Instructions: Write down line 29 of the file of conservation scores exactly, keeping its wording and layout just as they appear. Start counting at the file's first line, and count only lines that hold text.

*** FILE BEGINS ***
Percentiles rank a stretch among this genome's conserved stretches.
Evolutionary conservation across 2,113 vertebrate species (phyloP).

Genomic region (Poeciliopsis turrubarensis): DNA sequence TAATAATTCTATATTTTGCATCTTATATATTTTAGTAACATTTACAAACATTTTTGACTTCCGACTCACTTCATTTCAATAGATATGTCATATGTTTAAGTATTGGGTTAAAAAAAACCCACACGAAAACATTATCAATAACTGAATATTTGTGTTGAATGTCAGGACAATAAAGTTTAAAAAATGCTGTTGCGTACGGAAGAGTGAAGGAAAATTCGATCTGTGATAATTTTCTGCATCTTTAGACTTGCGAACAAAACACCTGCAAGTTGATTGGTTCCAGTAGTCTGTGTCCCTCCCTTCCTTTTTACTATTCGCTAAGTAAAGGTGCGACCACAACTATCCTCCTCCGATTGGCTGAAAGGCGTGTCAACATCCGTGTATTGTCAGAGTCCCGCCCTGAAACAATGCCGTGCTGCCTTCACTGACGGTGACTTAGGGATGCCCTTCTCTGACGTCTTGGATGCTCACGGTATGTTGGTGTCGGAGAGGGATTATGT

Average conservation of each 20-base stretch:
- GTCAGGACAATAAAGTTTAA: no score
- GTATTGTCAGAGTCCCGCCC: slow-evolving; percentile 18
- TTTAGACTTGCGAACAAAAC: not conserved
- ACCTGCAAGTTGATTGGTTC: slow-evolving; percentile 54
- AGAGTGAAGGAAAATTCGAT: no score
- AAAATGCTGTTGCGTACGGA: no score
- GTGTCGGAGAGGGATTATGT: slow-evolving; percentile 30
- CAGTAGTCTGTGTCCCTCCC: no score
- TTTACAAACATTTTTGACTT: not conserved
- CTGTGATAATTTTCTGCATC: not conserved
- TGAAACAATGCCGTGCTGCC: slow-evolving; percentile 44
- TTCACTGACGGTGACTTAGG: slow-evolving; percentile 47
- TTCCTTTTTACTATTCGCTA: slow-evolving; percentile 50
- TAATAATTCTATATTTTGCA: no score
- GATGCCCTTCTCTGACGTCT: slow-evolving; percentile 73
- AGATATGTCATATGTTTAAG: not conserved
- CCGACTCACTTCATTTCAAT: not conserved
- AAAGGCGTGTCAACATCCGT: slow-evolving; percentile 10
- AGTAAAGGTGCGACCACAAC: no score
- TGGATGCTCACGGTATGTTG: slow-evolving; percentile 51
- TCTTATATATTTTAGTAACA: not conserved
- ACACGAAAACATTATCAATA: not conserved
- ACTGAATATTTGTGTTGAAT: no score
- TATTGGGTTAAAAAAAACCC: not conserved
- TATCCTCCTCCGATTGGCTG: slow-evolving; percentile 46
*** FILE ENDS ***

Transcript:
- TATCCTCCTCCGATTGGCTG: slow-evolving; percentile 46